It's a ridiculously exciting time for music in South Florida. And it feels so great to be able to state that honestly and not have to feign enthusiasm for the region's scene just because the job of a music writer depends on it. The artists creeping up out of the swamp in recent times have all been disarmingly topnotch, and there's a genuine, unprecedented buzz surrounding their sounds.
One of the most exciting new bands to pop up recently is Wastelands, a trio of Miami lifers that rips a unique brand of psych-infused rock with a punk attitude that defies definition -- like many of our area's other musical marsupials. Sure, they're a rock 'n' roll band -- just like a marsupial is a mammal -- but what the fuck are they really? They're all some strange thing unto themselves. And whatever it is, it's awesome.
We caught up with the band's guitarist/vocalist, Alex Nunez, and bassist/vocalist, Ale Campos, as the pair settled into a day of tracking for an impending full-length vinyl release at Miami's (sadly soon-to-be-defunct) Pine Crust Studios.
New Times: What are you guys recording today?
Alex Nunez: We're putting bass and vocals on tracks for our full-length debut. We're recording the album with Ryan Haft [of Capsule and Wrong; he's also a poker professional] at Pine Crust. The studio is going to move to Gainesville, and Ryan is going to be on tour with Torche for like, three months, so that house is pretty much done.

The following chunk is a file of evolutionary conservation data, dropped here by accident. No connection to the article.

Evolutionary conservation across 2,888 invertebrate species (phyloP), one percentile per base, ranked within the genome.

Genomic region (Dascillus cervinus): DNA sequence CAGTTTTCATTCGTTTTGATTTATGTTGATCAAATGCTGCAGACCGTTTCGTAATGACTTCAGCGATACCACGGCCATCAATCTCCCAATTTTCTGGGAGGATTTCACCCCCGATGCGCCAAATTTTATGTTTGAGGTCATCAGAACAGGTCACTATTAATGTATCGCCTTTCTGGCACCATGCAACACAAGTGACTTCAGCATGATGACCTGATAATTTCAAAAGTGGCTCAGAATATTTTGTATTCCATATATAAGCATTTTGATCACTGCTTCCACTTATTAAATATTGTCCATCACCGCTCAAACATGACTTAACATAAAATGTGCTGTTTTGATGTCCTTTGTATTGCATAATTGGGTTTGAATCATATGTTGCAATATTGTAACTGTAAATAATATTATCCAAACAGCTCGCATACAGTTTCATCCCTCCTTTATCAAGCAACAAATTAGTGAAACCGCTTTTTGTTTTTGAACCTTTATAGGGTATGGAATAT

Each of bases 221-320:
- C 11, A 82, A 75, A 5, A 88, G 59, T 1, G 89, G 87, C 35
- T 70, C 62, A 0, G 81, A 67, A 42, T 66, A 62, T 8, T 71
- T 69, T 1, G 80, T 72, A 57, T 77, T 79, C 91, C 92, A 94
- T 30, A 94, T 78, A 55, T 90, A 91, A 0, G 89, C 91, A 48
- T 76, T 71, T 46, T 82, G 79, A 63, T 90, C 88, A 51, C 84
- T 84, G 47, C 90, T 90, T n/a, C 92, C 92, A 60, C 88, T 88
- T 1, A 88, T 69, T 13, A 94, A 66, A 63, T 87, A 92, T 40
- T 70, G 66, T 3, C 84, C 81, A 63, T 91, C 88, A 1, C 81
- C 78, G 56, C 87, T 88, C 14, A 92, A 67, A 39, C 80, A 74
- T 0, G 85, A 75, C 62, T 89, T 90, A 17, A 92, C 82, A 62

So your album is going to pretty much be the swan song of Pine Crust?
Nunez: Yeah, this will be the last one. It's crazy, right? And Wrong -- our drummer Eric's band -- is doing an album right now too.
How would you describe your own sound to the uninitiated?
Nunez: That's a tough one. I get weird shit at our shows. Somebody told me the other day, "Dude, that was really cool lo-fi punk!" And someone else was like, "I hear a lot of '60s psychedelic shit."
Ale Campos: There's a lot of Jimi Hendrix influence to our stuff, but it's punk at the same time.
Nunez: It's basically late-'60s-influenced shit, just played by a bunch of punks and metalheads from Miami.
I've seen the band jump on a really wide range of shows.
Nunez: We want to play with every band!
Campos: Yeah! We don't want to get pigeonholed. Two weeks ago, we played a hip-hop event in Wynwood. It was really interesting.
Nunez: We played with Gunplay, some Miami trap star. It was really weird.
I know both of you personally wave the Miami flag very proudly. What's your take on the current state of music affairs there from the standpoint of a bunch of lifers pushing a new band?
Nunez: There's a lot of great new bands coming out; all of the older bands are coming out with stronger and stronger material. The scene is getting good -- I mean, it's always been good -- but it's starting to get noticed. I feel like for the first time, a lot of people from out of town are starting to really talk about it.
Campos: And it's not just like one type of sound. Everyone's trying out something different, so whenever there's a show, it's always a mixed-genre thing and everyone has their own style now.
Nunez: Which is so awesome, and that's how you make a scene interesting. People that would never go to a hardcore-punk show happen to be at one now because some of the other bands on the bill are playing more their sound or whatever. It's like an actual scene where everyone is into different shit but everyone hangs out together.
Wastelands with Jacuzzi Boys, Sandratz, and the Goddamn' Hustle. 8 p.m. Friday, February 20, at Revolution Live, 100 SW Third Ave., Fort Lauderdale. Tickets are $10 plus fees. Call 954-449-1025, or visit jointherevolution.net.
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